Sometimes the maintenance of a belief is deemed so important that impressive systems of propaganda are erected and vigorously defended by people who do not in fact share the belief that they think is so important for society to endorse. For instance, imbecile monarchs have been kept on their thrones by widespread conspiracies of oblivion and deception when it has been deemed too socially disruptive to confirm to the populace what everybody suspects: the king is an idiot.
Religion offers an extreme case of this. Today one of the most insistent forces arrayed in opposition to us vocal atheists is the “I’m an atheist but” crowd, who publicly deplore our “hostility”, our “rudeness” (which is actually just candour), while privately admitting that we’re right. They don’t themselves believe in God, but they certainly do believe in belief in God. It’s not always easy to tell who just believes in belief, since the actions motivated by believing in belief (while not actually believing in God) are – with the exception of those rare sotto voceconfessions – well-nigh indistinguishable from the actions of genuine believers: say the prayers, sing the hymns, tithe, proclaim one’s allegiance, volunteer for church projects, and so on. Sometimes I wonder if even 10% of the people who proclaim their belief in God actually do believe in God. I am particularly unimpressed by those who proclaim the loudest; they demonstrate by their very activism that they fear the effect of any erosion of religion, and they must think that erosion is likely if they don’t put their shoulders to the wheel. If they were more confident and secure in their religious convictions, they probably wouldn’t waste their time trying to discredit a few atheists. For instance, since they are confident that the moon landings really happened, they don’t bother working to discredit the moon-landing sceptics who lurk on the internet, even though those people do pose something of a threat to public confidence in the veracity of the media and the government.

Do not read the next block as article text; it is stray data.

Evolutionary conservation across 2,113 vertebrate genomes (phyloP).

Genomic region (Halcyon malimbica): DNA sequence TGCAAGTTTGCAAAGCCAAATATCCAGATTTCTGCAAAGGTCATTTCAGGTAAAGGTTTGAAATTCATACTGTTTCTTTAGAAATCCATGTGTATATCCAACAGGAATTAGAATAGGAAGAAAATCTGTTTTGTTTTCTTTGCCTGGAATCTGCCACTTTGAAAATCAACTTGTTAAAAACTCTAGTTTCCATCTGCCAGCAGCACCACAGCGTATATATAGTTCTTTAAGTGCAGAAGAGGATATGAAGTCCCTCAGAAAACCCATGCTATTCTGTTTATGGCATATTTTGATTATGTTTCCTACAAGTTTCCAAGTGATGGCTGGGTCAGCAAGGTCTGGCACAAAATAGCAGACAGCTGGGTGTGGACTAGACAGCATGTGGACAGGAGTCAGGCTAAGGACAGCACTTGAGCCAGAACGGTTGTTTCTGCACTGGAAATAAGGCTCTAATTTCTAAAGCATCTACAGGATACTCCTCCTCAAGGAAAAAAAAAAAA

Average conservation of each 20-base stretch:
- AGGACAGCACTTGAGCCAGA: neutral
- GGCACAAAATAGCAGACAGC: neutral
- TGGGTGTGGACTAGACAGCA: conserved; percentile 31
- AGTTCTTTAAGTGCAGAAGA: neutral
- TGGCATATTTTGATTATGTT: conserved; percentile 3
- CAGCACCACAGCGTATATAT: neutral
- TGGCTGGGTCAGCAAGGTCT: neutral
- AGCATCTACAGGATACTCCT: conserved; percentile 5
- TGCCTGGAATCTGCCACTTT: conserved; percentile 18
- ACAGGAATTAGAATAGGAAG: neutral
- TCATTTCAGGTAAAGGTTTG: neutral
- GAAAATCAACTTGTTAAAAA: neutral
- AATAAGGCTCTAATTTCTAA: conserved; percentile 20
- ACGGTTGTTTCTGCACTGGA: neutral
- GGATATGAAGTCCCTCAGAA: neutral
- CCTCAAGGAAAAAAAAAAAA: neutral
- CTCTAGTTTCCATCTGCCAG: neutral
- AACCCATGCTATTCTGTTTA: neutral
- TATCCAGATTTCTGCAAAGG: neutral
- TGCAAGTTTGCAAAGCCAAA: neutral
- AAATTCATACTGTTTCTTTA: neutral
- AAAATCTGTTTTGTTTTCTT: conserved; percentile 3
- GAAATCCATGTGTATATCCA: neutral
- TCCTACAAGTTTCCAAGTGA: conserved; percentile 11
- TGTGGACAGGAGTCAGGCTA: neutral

A national study by evangelicals in the United States predicted that only 4% of their children would grow up to be “Bible-believing” adults. The Southern Baptists are baptising about as many today as they were in 1950, when the population was half what it is today. At what point should those who just believe in belief throw in the towel and stop trying to get their children and neighbours to cling to what they themselves no longer need? How about now?
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